Table of contents |

2 The Electric Field E 3 Electromagnetic waves |

The electromagnetic field exerts the following force (often called the Lorentz force) on charged particles:

This description of the force between charged particles, unlike Coulomb's force law, does not break down under relativity and in fact, the magnetic force is seen as part of the relativistic interaction of fast moving charges that Coulomb's law neglects.

The electric field **E** is defined such that, on a stationary charge:

The above definition seems a little bit circular, but in electrostatics, where charges are not moving, Coulomb's law works fine. So what we end up with is:

Note: the above is just Coulomb's law, divided by q_{1}, added up more multiple charges.

Changing the summation to an integral yields the following:

Both of the above equations are cumbersome, especially if one wants to calculate **E** as a function of position. There is, however, a scalar function called the electrical potential that can help. Electric potential, also called voltage (the units for which are the volt), which is defined thus:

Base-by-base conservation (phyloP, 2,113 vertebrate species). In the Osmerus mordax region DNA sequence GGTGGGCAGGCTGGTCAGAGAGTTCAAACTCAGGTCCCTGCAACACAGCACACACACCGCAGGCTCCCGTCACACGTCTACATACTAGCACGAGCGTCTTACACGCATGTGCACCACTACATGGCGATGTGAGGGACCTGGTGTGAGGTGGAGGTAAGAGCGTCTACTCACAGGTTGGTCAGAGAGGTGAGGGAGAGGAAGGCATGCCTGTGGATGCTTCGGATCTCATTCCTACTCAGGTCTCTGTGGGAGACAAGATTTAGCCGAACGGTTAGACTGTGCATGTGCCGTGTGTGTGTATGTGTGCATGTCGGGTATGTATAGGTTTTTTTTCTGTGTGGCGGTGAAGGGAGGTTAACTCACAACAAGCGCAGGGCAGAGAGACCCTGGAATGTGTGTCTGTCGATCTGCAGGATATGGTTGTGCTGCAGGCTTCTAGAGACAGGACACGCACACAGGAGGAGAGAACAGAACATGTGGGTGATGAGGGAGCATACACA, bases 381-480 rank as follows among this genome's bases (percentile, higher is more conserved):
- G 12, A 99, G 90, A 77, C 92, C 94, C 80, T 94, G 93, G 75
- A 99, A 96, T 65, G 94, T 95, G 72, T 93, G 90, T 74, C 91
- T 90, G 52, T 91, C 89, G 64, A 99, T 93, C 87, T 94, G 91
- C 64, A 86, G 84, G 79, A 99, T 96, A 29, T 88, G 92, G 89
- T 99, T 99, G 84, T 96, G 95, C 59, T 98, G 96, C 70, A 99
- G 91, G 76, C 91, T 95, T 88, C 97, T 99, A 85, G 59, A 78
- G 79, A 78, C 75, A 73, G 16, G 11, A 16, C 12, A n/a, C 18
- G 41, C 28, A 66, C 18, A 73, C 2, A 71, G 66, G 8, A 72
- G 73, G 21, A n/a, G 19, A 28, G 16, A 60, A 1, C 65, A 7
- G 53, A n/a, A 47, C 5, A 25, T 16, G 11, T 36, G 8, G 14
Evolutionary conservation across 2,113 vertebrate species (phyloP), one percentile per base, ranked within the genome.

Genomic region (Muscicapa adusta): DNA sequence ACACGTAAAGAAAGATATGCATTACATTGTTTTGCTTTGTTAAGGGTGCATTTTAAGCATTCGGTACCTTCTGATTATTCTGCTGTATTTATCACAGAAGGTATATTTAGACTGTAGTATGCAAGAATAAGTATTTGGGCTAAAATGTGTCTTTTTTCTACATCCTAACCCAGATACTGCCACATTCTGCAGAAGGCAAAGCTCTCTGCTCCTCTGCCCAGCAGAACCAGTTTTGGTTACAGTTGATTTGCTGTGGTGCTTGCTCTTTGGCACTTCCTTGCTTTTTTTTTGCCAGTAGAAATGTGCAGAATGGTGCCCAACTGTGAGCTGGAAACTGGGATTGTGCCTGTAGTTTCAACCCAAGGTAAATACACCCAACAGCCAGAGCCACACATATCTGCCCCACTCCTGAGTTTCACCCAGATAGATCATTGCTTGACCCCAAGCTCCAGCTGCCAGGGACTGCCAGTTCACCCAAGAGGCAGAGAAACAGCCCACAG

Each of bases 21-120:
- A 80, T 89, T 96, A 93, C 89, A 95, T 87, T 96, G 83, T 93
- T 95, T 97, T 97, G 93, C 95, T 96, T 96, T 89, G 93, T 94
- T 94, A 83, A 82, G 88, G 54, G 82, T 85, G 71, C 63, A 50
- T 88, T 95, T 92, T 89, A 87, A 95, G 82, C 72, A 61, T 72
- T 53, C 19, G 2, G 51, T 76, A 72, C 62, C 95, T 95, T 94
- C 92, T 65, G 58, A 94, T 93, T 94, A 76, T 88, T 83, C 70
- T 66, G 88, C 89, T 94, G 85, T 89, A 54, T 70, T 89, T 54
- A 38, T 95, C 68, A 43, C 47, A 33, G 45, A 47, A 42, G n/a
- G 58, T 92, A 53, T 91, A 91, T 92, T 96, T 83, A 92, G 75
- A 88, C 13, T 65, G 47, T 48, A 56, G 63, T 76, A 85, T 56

Unfortunately, this definition has a caveat. In order for a potential to exist must be zero. Whenever the charges are stationary, however, this condition will be met, and finding the field of a moving charge simply requires a relativistic transform of the electric field.

From the definition of charge, it is trivial to show that the electric potential of a point charge as a function of position is:

Note well that φ is a scalar, which means that it will add to other potential fields as a scalar. This makes it relatively easy to break complex problems down in to simple parts and add their potentials. Getting the electric field from the potential is just a matter of taking the definition of φ backwards:

A changing electromagnetic field propagates away from its origin in the form of a wave. These waves travel in vacuum at the speed of light and exist in a wide spectrum of wavelengths. Examples of the dynamic fields of electromagnetic radiation (in order of increasing frequency): radio waves, microwaves, light (infrared, visible light and ultraviolet), x-rays and gamma rays. In the field of particle physics this electromagnetic radiation is the manifestation of the electromagnetic interaction between charged particles.